The Ars Almadel: Penned in Ilsabard, this beautiful tome somehow found its way into the possession of an Ishgardian heretic, who was arrested by House Haillenarte and had the tome confiscated from them. This later led to a theory in Ishgard that summoning was a tool of the Dravanian Horde.
Etymology Notes: The Ars Almadel is a section of the Lesser Key of Solomon, a tome dating back to the 17th century created from more ancient resources, that claims to contain information on how to use scrying to contact angels. This may seem incongruous with the heretics of Ishgard, but it is worth noting that the aevis, heretics who consumed dragon blood and transformed into draconic beasts themselves, also draw their name from angels. This may reflect an angelic aspect for dragons in the eyes of the heretics, which would explain the intent of the Ars Almadel; to reach out to, commune with, and perhaps even channel the aether of a dragon.
The Dryad Cane: Fascinating creations, whispering rods such as these are difficult to produce. Made via an extensive and draining series of enchantments, a stave is granted a primitive measure of sentience, although their motor skills are typically restricted only to minor movements of their head. It is easy to see why this would lead to Ishgardians who found such a staff to refer to it as dryad-like.
The Ars Notoria: The Ars Notoria is a sibling book of the Ars Almadel, also found on a heretic but this time by a knight of House Durendaire, who was patrolling the tunnels around the Nail, a large spire of rock in Coerthas considered sacred to Halone, pierced by a large shard of Dalamud in the Seventh Umbral Calamity. It is unclear by Ishgardian records if this was the same incident, simply attended by a knight of both houses, or two seperate but obviously linked occasions. Regardless, they demonstrate an intent by the heretics to attempt to branch out into summoning magics.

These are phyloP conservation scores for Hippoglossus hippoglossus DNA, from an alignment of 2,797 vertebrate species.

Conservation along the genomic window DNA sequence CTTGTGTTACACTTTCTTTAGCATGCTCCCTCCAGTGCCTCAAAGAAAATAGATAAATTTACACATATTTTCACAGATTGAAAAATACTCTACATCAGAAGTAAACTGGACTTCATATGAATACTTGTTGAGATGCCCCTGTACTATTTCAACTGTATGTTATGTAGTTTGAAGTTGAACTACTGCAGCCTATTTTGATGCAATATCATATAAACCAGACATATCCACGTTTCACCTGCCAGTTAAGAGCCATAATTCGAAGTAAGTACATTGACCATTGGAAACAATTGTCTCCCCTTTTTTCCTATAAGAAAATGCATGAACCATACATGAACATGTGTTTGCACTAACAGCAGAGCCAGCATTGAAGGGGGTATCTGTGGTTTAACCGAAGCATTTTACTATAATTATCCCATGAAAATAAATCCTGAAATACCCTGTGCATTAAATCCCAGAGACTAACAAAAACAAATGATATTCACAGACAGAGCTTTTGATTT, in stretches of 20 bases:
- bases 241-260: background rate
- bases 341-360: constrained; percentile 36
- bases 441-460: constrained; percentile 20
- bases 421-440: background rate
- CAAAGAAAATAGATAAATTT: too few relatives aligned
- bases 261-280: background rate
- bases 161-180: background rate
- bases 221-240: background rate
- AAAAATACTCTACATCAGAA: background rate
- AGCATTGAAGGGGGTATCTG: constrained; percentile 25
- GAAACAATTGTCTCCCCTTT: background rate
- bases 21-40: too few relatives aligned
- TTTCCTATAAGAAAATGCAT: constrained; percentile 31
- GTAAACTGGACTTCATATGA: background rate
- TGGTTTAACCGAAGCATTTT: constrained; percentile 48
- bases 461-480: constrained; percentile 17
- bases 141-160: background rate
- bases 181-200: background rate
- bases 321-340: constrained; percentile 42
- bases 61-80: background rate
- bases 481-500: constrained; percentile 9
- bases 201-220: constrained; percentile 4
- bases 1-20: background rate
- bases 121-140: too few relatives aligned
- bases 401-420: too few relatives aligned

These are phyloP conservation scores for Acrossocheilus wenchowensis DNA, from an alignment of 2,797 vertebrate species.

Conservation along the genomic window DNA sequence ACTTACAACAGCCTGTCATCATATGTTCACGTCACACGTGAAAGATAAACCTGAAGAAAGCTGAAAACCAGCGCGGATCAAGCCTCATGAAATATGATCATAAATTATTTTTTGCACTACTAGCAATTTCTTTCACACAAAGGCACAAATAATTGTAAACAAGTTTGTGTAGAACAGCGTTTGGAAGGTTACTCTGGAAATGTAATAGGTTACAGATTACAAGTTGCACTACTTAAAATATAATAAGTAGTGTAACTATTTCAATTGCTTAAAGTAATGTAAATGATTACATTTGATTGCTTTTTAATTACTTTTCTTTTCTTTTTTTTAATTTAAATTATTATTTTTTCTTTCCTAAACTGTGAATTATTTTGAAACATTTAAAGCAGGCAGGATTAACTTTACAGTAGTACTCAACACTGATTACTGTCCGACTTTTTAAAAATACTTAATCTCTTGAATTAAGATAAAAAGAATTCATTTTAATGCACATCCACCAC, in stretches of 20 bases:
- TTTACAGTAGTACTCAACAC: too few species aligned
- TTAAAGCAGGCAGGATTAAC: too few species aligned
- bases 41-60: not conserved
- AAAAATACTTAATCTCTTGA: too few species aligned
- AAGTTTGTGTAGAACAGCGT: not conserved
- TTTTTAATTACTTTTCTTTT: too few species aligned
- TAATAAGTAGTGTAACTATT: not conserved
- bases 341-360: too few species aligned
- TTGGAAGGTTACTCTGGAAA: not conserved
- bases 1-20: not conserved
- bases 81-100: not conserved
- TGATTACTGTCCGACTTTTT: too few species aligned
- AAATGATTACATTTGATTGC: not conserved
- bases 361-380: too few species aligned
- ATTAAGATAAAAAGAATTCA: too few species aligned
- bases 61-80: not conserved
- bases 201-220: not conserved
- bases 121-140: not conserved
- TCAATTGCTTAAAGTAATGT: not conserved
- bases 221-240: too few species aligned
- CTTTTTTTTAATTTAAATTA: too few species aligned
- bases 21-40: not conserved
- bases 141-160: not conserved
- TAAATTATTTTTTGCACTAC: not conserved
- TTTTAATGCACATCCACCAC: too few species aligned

Etymology Notes: The Ars Notoria is another section of the Lesser Key, apparently used to grant eidetic memory and the ability to instantly learn new information upon encountering it. It is also, interestingly, the oldest part of the Lesser Key by far. In the universe of XIV it may represent a manner in which one might channel their own aether to increase mental acuity, a technique that would be immensely useful to an arcanist of any kind, including a summoner.
Capella: A planisphere, composed of two rotating metal discs which can be used to predict the disposition of the heavens and set with precious stones that represent the six major constellations of Sharlayan astrology. Capella is particularly ornate, bearing a harp-like construct on its top. Named for a star in the sky, the device is also named for the A capella singing style, a style of song without instrumental backing commonly employed in chapels and small temples across Eorzea. This may represent a connection between Sharlayan and Ishgardian astromancy, aimed by the Sharlayans at appealing to the Ishgardian’s religious preferences. This may have been a part of the famed professor Mace Bryde’s first, failed attempt at converting the city state to Sharlayan’s model of astromancy.
Etymology Notes: Capella is the brightest star in the Auriga constellation, also known as the charioteer. It is commonly known as the goat star, named for the goat Amalthea that nurtured an infant Zeus in Greek myth. It is unclear what relevance this has to FFXIV, besides it being a star to name the astrolabe after.